Regional body wants traders compensated for Kenya loss

The east African Business Council (EABC) has called on the Kenyan government to speed up the process to compensate regional traders, who lost their goods during the 2007/2008 post-election violence.

The east African Business Council (EABC) has called on the Kenyan government to speed up the process to compensate regional traders, who lost their goods during the 2007/2008 post-election violence.

EABC is the regional body that advocates for the private sector.

Thirteen claimants from Uganda and Rwanda are demanding more than $47.5m (about Rwf30b) for the goods they lost in the violence. The outgoing president Mwai Kibaki had directed for the compensation to no avail.

The EABC Executive Director Andrew Luzze, in an interview with The New Times at the weekend in Dar es Salaam, Tanzania, expressed disappointment for the failure of the Kenyan government to compensate for the damages.

“It’s not in the spirit of integration; traders should be compensated. There were some delays, but with a new government, we shall continue pushing for it to ensure that traders are compensated,” Luzze said.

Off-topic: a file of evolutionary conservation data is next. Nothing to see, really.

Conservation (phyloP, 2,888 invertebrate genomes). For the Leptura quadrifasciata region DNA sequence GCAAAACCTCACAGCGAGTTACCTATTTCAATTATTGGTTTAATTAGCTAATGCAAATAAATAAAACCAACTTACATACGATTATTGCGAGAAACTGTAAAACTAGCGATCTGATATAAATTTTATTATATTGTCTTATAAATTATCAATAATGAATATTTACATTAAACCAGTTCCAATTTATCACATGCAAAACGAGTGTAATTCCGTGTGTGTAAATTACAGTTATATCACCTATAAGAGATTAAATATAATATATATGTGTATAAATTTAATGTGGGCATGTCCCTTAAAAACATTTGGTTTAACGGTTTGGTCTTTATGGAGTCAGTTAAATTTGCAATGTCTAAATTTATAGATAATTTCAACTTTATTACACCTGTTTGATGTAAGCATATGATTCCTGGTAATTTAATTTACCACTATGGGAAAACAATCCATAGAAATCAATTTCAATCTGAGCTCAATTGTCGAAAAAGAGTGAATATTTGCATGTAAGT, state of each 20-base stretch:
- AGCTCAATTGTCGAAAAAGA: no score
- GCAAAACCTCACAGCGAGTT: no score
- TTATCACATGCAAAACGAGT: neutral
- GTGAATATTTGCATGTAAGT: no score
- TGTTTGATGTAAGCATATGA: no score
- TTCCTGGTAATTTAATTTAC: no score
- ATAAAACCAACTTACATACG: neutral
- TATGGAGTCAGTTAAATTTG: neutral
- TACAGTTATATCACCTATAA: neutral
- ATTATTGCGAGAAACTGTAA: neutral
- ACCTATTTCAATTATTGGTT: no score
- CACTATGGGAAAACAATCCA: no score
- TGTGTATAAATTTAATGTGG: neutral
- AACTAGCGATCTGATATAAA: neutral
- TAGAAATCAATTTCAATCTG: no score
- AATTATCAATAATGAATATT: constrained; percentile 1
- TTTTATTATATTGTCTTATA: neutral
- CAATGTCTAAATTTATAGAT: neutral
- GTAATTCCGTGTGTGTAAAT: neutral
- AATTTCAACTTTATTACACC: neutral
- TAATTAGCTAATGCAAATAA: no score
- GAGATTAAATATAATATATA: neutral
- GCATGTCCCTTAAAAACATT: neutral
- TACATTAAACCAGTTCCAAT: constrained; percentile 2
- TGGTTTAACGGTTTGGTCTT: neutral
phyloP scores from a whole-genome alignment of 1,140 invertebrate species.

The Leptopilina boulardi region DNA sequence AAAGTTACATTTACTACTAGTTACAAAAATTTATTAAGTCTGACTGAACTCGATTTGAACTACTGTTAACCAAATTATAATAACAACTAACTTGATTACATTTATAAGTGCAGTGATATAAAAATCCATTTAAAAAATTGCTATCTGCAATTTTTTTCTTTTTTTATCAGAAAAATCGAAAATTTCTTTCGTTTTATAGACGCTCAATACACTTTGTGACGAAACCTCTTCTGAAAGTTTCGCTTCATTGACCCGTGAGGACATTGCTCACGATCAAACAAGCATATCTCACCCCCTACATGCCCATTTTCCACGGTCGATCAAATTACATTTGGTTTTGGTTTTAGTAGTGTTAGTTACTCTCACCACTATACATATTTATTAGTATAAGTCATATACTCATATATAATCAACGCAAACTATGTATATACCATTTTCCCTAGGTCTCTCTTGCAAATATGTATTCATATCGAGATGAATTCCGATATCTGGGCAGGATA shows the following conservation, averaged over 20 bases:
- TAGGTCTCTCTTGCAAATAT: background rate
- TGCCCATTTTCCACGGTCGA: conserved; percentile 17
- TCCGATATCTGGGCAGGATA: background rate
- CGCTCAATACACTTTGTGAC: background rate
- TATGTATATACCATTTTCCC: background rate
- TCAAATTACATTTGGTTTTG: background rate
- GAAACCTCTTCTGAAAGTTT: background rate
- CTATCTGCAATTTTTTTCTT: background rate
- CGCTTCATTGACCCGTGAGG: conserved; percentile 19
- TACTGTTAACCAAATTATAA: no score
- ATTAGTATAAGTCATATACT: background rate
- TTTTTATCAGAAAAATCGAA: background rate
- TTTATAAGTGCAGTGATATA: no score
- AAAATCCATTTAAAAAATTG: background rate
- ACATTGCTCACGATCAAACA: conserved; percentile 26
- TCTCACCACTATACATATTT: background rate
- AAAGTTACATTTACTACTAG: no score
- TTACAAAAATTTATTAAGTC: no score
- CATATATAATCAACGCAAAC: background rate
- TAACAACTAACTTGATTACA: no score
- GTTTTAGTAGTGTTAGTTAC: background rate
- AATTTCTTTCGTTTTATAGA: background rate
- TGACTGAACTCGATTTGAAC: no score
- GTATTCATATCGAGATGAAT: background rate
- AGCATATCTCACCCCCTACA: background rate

The violence began after clashes between supporters of then rival presidential candidates—Raila Odinga, and Mwai Kibaki—in which more than 1,300 people were killed in weeks of unrest.

The EACB boss said the Nairobi government has already showed interest, adding that he was optimistic about the compensation.

However, Sebagala Kigozi, the executive director of Uganda Manufactures Association, said Kenya has not demonstrated any positive signs to pay the traders.

He said though the outgoing Kenyan leader had directed that the claimants be paid existing bureaucracy will not allow the traders to obtain their money.

“We have lost hope. We don’t think Kenya will compensate our traders,” Kigozi said.

Millions of dollars in goods and trucks were either burnt or stolen in one of the most violent political tones to hit East Africa in recent times. Rwanda mainly relies on Kenya’s port of Mombasa to ship its exports and imports through the Northern Corridor.

The corridor also serves Uganda, Northern Tanzania, DR Congo and South Sudan.

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